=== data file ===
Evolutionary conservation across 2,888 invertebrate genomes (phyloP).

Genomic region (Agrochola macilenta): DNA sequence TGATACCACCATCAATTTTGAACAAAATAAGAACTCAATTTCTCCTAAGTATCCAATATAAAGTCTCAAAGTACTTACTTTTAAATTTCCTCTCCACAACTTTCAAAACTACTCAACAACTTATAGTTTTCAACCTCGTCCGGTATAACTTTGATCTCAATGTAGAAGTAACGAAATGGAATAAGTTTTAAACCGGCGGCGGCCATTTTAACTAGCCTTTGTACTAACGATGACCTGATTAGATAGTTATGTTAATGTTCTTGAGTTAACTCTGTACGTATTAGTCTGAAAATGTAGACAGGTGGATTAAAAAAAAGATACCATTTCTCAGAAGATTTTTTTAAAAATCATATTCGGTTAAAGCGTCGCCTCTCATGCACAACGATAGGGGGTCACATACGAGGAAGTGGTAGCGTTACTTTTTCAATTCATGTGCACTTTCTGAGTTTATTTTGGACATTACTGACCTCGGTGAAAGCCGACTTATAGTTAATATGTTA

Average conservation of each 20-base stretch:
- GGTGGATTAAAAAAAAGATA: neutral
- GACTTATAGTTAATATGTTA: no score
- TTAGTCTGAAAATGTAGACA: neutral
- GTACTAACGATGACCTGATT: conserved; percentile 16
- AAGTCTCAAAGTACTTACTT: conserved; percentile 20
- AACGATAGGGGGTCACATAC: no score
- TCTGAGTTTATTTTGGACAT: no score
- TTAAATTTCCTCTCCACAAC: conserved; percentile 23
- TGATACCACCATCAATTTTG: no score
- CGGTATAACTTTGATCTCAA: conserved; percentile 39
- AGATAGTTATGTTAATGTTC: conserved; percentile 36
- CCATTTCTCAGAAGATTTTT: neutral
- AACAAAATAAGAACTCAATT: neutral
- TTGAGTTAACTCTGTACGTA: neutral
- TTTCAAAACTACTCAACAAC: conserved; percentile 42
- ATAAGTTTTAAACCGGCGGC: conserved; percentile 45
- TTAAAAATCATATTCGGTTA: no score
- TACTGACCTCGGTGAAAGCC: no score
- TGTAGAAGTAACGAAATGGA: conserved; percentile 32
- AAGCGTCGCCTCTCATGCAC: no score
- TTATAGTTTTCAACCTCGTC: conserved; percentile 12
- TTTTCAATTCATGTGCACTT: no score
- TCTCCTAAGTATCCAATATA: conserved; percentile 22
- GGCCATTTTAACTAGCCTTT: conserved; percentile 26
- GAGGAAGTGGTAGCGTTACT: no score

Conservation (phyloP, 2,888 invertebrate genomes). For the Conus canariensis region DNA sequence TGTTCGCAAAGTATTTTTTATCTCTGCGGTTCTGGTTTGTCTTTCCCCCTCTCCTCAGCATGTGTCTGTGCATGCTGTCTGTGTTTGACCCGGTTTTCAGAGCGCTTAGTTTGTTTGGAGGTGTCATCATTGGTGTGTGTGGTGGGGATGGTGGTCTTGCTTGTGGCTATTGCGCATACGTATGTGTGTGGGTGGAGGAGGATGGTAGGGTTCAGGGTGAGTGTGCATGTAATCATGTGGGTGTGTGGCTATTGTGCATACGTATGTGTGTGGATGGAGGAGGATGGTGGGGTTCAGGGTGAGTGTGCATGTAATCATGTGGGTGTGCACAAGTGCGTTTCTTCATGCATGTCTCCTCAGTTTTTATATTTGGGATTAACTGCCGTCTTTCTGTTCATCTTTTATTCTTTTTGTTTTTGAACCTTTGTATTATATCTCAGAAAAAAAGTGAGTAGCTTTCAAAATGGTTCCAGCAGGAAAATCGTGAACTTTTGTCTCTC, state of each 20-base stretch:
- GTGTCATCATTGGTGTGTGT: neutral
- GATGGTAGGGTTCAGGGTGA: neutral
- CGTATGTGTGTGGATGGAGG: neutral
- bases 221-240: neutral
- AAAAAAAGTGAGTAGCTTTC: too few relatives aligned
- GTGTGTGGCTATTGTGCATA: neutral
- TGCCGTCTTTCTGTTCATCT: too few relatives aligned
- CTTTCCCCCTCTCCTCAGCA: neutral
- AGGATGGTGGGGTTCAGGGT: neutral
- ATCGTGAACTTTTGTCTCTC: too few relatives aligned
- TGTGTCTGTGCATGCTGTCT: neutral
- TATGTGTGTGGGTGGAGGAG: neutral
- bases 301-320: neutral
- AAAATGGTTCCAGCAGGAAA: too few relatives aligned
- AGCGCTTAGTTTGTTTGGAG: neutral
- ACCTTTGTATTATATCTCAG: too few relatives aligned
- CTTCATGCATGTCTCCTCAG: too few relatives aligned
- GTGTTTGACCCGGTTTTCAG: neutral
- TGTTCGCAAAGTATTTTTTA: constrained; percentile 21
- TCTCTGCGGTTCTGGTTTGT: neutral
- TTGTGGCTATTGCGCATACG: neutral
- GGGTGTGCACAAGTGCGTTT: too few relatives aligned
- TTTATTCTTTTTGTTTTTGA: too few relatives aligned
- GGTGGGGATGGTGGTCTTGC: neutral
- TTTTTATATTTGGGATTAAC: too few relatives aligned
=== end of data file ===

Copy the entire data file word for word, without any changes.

Evolutionary conservation across 2,888 invertebrate genomes (phyloP).

Genomic region (Agrochola macilenta): DNA sequence TGATACCACCATCAATTTTGAACAAAATAAGAACTCAATTTCTCCTAAGTATCCAATATAAAGTCTCAAAGTACTTACTTTTAAATTTCCTCTCCACAACTTTCAAAACTACTCAACAACTTATAGTTTTCAACCTCGTCCGGTATAACTTTGATCTCAATGTAGAAGTAACGAAATGGAATAAGTTTTAAACCGGCGGCGGCCATTTTAACTAGCCTTTGTACTAACGATGACCTGATTAGATAGTTATGTTAATGTTCTTGAGTTAACTCTGTACGTATTAGTCTGAAAATGTAGACAGGTGGATTAAAAAAAAGATACCATTTCTCAGAAGATTTTTTTAAAAATCATATTCGGTTAAAGCGTCGCCTCTCATGCACAACGATAGGGGGTCACATACGAGGAAGTGGTAGCGTTACTTTTTCAATTCATGTGCACTTTCTGAGTTTATTTTGGACATTACTGACCTCGGTGAAAGCCGACTTATAGTTAATATGTTA

Average conservation of each 20-base stretch:
- GGTGGATTAAAAAAAAGATA: neutral
- GACTTATAGTTAATATGTTA: no score
- TTAGTCTGAAAATGTAGACA: neutral
- GTACTAACGATGACCTGATT: conserved; percentile 16
- AAGTCTCAAAGTACTTACTT: conserved; percentile 20
- AACGATAGGGGGTCACATAC: no score
- TCTGAGTTTATTTTGGACAT: no score
- TTAAATTTCCTCTCCACAAC: conserved; percentile 23
- TGATACCACCATCAATTTTG: no score
- CGGTATAACTTTGATCTCAA: conserved; percentile 39
- AGATAGTTATGTTAATGTTC: conserved; percentile 36
- CCATTTCTCAGAAGATTTTT: neutral
- AACAAAATAAGAACTCAATT: neutral
- TTGAGTTAACTCTGTACGTA: neutral
- TTTCAAAACTACTCAACAAC: conserved; percentile 42
- ATAAGTTTTAAACCGGCGGC: conserved; percentile 45
- TTAAAAATCATATTCGGTTA: no score
- TACTGACCTCGGTGAAAGCC: no score
- TGTAGAAGTAACGAAATGGA: conserved; percentile 32
- AAGCGTCGCCTCTCATGCAC: no score
- TTATAGTTTTCAACCTCGTC: conserved; percentile 12
- TTTTCAATTCATGTGCACTT: no score
- TCTCCTAAGTATCCAATATA: conserved; percentile 22
- GGCCATTTTAACTAGCCTTT: conserved; percentile 26
- GAGGAAGTGGTAGCGTTACT: no score

Conservation (phyloP, 2,888 invertebrate genomes). For the Conus canariensis region DNA sequence TGTTCGCAAAGTATTTTTTATCTCTGCGGTTCTGGTTTGTCTTTCCCCCTCTCCTCAGCATGTGTCTGTGCATGCTGTCTGTGTTTGACCCGGTTTTCAGAGCGCTTAGTTTGTTTGGAGGTGTCATCATTGGTGTGTGTGGTGGGGATGGTGGTCTTGCTTGTGGCTATTGCGCATACGTATGTGTGTGGGTGGAGGAGGATGGTAGGGTTCAGGGTGAGTGTGCATGTAATCATGTGGGTGTGTGGCTATTGTGCATACGTATGTGTGTGGATGGAGGAGGATGGTGGGGTTCAGGGTGAGTGTGCATGTAATCATGTGGGTGTGCACAAGTGCGTTTCTTCATGCATGTCTCCTCAGTTTTTATATTTGGGATTAACTGCCGTCTTTCTGTTCATCTTTTATTCTTTTTGTTTTTGAACCTTTGTATTATATCTCAGAAAAAAAGTGAGTAGCTTTCAAAATGGTTCCAGCAGGAAAATCGTGAACTTTTGTCTCTC, state of each 20-base stretch:
- GTGTCATCATTGGTGTGTGT: neutral
- GATGGTAGGGTTCAGGGTGA: neutral
- CGTATGTGTGTGGATGGAGG: neutral
- bases 221-240: neutral
- AAAAAAAGTGAGTAGCTTTC: too few relatives aligned
- GTGTGTGGCTATTGTGCATA: neutral
- TGCCGTCTTTCTGTTCATCT: too few relatives aligned
- CTTTCCCCCTCTCCTCAGCA: neutral
- AGGATGGTGGGGTTCAGGGT: neutral
- ATCGTGAACTTTTGTCTCTC: too few relatives aligned
- TGTGTCTGTGCATGCTGTCT: neutral
- TATGTGTGTGGGTGGAGGAG: neutral
- bases 301-320: neutral
- AAAATGGTTCCAGCAGGAAA: too few relatives aligned
- AGCGCTTAGTTTGTTTGGAG: neutral
- ACCTTTGTATTATATCTCAG: too few relatives aligned
- CTTCATGCATGTCTCCTCAG: too few relatives aligned
- GTGTTTGACCCGGTTTTCAG: neutral
- TGTTCGCAAAGTATTTTTTA: constrained; percentile 21
- TCTCTGCGGTTCTGGTTTGT: neutral
- TTGTGGCTATTGCGCATACG: neutral
- GGGTGTGCACAAGTGCGTTT: too few relatives aligned
- TTTATTCTTTTTGTTTTTGA: too few relatives aligned
- GGTGGGGATGGTGGTCTTGC: neutral
- TTTTTATATTTGGGATTAAC: too few relatives aligned